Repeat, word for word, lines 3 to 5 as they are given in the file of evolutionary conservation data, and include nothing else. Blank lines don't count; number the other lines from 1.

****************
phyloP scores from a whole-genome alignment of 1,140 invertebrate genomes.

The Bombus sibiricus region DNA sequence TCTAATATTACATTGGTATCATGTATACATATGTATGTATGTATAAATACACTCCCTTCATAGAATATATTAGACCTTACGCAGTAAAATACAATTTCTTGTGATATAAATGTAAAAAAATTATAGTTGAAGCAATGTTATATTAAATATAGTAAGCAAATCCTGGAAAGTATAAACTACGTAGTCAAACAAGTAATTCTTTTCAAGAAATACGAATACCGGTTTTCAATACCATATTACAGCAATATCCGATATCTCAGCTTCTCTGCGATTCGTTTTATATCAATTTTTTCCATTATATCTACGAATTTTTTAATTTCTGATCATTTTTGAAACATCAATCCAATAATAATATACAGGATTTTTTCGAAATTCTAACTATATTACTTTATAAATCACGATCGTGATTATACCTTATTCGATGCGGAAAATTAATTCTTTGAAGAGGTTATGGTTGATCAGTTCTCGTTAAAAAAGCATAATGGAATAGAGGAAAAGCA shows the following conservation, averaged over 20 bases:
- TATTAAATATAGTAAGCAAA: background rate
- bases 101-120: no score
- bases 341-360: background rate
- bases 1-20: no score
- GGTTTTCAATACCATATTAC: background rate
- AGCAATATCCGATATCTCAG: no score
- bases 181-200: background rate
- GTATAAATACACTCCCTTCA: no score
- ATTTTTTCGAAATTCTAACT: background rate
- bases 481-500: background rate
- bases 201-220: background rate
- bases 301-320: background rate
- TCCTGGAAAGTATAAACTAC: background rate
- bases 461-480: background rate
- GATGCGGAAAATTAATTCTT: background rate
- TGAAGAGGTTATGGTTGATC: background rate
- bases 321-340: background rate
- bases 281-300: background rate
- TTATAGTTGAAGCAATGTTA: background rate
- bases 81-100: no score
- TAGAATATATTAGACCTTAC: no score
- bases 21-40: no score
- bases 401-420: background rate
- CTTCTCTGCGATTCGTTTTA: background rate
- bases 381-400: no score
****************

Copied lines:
- TATTAAATATAGTAAGCAAA: background rate
- bases 101-120: no score
- bases 341-360: background rate